Periodontal maintenance is a cleaning procedure performed to thoroughly clean the teeth. Maintenance is an important dental treatment for halting the progression of periodontal disease.
Periodontal disease and gingivitis occur when bacteria from plaque colonize on the gingival (gum) tissue, either above or below the gum line. These bacteria colonies cause serious inflammation and irritation which in turn produce a chronic inflammatory response in the body. As a result, the body begins to systematically destroy gum and bone tissue, making the teeth shift, become unstable, or completely fall out. The pockets between the gums and teeth become deeper and house more bacteria which may travel via the bloodstream and infect other parts of the body.
Reasons for Periodontal Maintenance (teeth cleaning)
Prophylaxis is an excellent procedure to help keep the oral cavity in good health and also halt the progression of gum disease.
Here are some of the benefits of periodontal maintenance:
- Tartar removal – Tartar (calculus) and plaque buildup, both above and below the gum line, can cause serious periodontal problems if left untreated. Even using the best brushing and flossing homecare techniques, it can be impossible to remove debris, bacteria and deposits from gum pockets. The experienced eye of a dentist using specialized dental equipment is needed in order to spot and treat problems such as tartar and plaque buildup.
- Aesthetics – It’s hard to feel confident about a smile marred by yellowing, stained teeth. Maintenance can rid the teeth of unsightly stains and return the smile to its former glory.
- Fresher breath – Periodontal disease is often signified by persistent bad breath (halitosis). Bad breath is generally caused by a combination of rotting food particles below the gum line, possible gangrene stemming from gum infection, and periodontal problems. The removal of plaque, calculus and bacteria noticeably improves breath and alleviates irritation.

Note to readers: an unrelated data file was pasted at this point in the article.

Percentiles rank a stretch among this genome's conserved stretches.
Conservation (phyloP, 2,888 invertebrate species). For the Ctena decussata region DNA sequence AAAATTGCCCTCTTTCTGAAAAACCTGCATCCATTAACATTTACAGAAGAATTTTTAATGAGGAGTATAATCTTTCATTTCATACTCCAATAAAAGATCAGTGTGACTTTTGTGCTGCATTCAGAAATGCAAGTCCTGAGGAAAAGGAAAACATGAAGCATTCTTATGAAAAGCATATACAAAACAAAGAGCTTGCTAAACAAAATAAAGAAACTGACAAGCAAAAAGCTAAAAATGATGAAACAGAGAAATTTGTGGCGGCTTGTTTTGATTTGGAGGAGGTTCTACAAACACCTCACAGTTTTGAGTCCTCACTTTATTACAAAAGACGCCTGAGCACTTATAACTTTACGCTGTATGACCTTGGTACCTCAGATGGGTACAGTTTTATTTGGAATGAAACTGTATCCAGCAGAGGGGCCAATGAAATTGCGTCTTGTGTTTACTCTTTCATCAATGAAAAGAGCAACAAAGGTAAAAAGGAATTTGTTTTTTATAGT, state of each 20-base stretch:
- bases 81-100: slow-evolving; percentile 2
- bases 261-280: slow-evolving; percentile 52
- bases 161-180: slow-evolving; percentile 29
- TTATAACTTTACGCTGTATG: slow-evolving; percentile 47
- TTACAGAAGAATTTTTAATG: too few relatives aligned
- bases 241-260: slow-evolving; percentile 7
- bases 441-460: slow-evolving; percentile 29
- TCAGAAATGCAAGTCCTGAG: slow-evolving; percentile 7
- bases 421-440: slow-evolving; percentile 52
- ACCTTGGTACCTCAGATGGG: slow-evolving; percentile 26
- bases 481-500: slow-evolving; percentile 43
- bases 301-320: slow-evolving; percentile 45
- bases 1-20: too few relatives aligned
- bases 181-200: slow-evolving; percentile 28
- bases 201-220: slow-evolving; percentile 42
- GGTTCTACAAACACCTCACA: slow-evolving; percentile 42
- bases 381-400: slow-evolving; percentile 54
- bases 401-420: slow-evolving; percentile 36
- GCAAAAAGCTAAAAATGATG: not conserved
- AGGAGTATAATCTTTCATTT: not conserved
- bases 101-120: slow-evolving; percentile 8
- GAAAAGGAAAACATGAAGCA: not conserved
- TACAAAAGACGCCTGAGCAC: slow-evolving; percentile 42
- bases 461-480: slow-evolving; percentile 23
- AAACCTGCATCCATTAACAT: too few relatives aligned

Identification of health issues – Many health problems first present themselves to the dentist. Since prophylaxis involves a thorough examination of the entire oral cavity, the dentist is able to screen for oral cancer, evaluate the risk of periodontitis and often spot signs of medical problems like diabetes and kidney problems. Recommendations can also be provided for altering the home care regimen.
What does periodontal maintenance involve?
Prophylaxis can either be performed in the course of a regular dental visit or, if necessary, under general anesthetic. The latter is particularly common where severe periodontal disease is suspected or has been diagnosed by the dentist. An endotracheal tube is sometimes placed in the throat to protect the lungs from harmful bacteria which will be removed from the mouth.
Prophylaxis is generally performed in several stages:
- Supragingival cleaning – The dentist will thoroughly clean the area above the gum line with scaling tools to rid them of plaque and calculus.
- Subgingival cleaning – This is the most important step for patients with periodontal disease because the dentist is able to remove calculus and bacteria from the gum pockets and beneath the gum line.
- Root planing - This is the smoothing of the tooth root by the dentist to eliminate any remaining bacteria. These bacteria are extremely dangerous, so eliminating them is one of the top priorities of the dentist.
- Medication - Following scaling and root planing, an antibiotic or antimicrobial cream may be placed in the gum pockets. These antibiotic treatments may promote fast and healthy healing in the pockets and help ease discomfort.
- X-ray and examination – Routine X-rays can be extremely revealing when it comes to periodontal disease. X-rays show the extent of bone and gum recession, and also aid the dentist in identifying areas which may need future attention.
Periodontal maintenance is recommended every three to four months. Research indicates bacterial formation on teeth and gum occurs almost immediately after the cleaning, and bad bacteria forming after 3 months. Frequent removal of the bacteria from under the gumline can control the inflammation and can often prevent the further breakdown of the bone and gum supporting your teeth. Though gum disease cannot be completely reversed, periodontal maintenance is one of the tools the dentist can use to effectively halt its destructive progress.